Militants in Syria

A man holds up a knife as he rides the streets of Tabqa with others in celebration after Islamic State militants took over Tabqa air base in Syria on Sunday. (Reuters / August 24, 2014)

A Chicago-born man suspected of fighting alongside Islamic State militants who have seized large areas of Iraq and Syria to the alarm of the Baghdad government and its allies in the West has been killed in Syria, a U.S. official said on Tuesday.

"We were aware of U.S. Citizen Douglas McAuthur McCain's presence in Syria and can confirm his death," U.S. National Security Council spokeswoman Caitlin Hayden said in a statement.

"We continue to use every tool we possess to disrupt and dissuade individuals from traveling abroad for violent jihad and to track and engage those who return," Hayden said.

According to a relative, McCain was born in Chicago and grew up in the Robert Taylor Homes on the South Side before the Chicago Housing Authority building was torn down. He moved with his mother to Minnesota and attended high school there. He later moved to the San Diego area, where he attended community college.

Court records show he had a series of minor run-ins with the law while living in Minnesota, pleading guilty to disorderly conduct and theft, both misdemeanors, as well as several traffic tickets and an infraction for driving without a license.

A national security official who asked not to be named told Reuters that the FBI was investigating McCain's death, and a State Department spokeswoman said officials had been in contact with his family and were providing "all consular assistance."

Family members told the Minneapolis Star Tribune that McCain's mother had been called by a State Department official to report that he had been killed in Syria over the weekend. The New York Times reported that McCain was killed by U.S.-backed anti-Assad rebels.

The Star Tribune said McCain's family had been concerned with his expressions of support of Islamic State militants, and the man's uncle, Ken McCain, told CNN his nephew had converted to Islam from Christianity several years ago and traveled to the region via Turkey to fight as a jihadi.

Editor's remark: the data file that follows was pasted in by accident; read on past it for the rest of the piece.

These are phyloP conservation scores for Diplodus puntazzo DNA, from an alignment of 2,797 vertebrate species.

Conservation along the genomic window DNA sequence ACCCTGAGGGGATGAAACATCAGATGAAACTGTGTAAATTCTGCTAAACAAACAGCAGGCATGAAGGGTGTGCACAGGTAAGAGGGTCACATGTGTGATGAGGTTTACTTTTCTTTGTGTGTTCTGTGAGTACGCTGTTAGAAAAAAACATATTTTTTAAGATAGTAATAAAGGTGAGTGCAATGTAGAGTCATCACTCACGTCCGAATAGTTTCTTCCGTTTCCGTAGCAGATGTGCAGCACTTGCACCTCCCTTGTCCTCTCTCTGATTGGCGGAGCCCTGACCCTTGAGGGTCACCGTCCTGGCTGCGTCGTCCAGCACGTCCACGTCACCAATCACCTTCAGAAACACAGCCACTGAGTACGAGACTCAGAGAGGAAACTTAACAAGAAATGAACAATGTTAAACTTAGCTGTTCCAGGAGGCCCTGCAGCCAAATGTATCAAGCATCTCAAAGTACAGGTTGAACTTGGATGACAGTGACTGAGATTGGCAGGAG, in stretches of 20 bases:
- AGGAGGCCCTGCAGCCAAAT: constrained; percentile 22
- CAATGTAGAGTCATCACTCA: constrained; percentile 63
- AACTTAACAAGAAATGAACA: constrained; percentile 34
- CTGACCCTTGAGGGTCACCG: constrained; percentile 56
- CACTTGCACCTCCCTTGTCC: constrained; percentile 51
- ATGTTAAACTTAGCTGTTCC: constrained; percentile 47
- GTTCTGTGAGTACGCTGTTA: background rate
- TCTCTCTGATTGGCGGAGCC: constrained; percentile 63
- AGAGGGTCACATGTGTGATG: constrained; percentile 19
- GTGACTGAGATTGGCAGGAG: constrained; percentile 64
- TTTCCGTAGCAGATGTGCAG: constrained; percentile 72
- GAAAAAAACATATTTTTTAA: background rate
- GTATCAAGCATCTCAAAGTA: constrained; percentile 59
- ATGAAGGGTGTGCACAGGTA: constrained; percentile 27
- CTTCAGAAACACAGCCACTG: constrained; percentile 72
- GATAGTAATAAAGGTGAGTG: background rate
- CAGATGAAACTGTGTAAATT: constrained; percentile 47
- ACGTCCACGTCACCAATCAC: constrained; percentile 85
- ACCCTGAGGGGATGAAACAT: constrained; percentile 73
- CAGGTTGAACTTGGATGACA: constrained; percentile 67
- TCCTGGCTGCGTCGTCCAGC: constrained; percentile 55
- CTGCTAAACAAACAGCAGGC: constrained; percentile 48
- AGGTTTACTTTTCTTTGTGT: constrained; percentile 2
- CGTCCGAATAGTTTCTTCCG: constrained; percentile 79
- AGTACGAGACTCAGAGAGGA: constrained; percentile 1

That could place him among the dozens of U.S. citizens that Attorney General Eric Holder said in July were included in a cohort of roughly 7,000 foreign fighters that U.S. intelligence agencies estimate to be operating in Syria, out of roughly 23,000 violent extremists.

Holder said federal prosecutors had opened fewer than 100 investigations into American citizens who may have traveled to Syria or Iraq to fight.

On a Facebook page identified as belonging to McCain, he referred to himself as Duale ThaslaveofAllah. The Facebook page has since been taken down.

On a Twitter account identified as belonging to McCain, he used the name Duale Khalid and wrote, “It’s Islam over everything.”

The person said he converted to Islam a decade ago: “I will never look back the best thing that ever happen to me,” reads one Twitter message.

The Twitter messages display hostility toward gays, white people and Somali immigrants in San Diego. The messages praise Allah and smoking hookah.

One tweet reads: “It’s funny to me how all these so call Muslim claim that they love Allah but always curse the one who try to implement his laws.”

A retweet from a group called Islamic Freedom reads: “Allah never promised this life was easy, but He did promise that He would be with you every step of the way.”

The Twitter account includes a translation of a speech by Islamic State spokesman Abu Muhammad Al-Adnani.

McCain's death comes after a 22-year-old man from Florida carried out a suicide bombing in Syria's Idlib province in May. Later, a Denver woman was arrested in July on suspicion of trying to fly to Syria to support insurgents, and two men in Texas were taken into custody on similar charges in June.

One of the Texas men was charged with "attempting to provide material support to terrorists," a law that Holder urged other countries to copy as vital to counter terrorism efforts.

The Los Angeles Times and Carlos Sadovi of the Chicago Tribune contributed.